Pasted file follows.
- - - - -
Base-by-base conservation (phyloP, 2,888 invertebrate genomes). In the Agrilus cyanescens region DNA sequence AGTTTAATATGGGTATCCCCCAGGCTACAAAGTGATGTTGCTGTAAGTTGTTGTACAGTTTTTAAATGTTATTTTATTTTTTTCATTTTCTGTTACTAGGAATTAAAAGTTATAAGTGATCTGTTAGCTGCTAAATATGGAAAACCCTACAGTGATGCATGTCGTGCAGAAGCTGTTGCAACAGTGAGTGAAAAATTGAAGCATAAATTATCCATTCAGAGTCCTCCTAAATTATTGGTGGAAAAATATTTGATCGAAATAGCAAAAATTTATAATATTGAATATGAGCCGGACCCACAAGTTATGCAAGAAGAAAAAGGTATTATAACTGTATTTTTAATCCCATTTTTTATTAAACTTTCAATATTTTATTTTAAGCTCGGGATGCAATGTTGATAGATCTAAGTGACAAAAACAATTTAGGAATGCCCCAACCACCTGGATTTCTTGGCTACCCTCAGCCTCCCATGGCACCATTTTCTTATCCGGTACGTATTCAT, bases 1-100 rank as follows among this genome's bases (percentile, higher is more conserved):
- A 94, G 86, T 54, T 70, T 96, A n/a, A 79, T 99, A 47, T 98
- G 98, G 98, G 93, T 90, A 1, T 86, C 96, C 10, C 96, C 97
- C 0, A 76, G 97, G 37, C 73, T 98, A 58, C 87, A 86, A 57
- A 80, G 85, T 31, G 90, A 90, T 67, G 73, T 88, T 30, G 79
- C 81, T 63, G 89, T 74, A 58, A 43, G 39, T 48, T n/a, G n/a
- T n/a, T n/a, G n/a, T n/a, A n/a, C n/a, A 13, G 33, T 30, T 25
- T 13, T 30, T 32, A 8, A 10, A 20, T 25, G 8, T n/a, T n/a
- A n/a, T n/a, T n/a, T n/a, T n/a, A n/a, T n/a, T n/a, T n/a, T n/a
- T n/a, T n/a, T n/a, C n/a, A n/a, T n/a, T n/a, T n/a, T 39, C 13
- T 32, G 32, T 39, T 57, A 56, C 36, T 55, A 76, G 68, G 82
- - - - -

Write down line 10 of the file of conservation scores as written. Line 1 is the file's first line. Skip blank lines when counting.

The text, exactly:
- T n/a, T n/a, T n/a, C n/a, A n/a, T n/a, T n/a, T n/a, T 39, C 13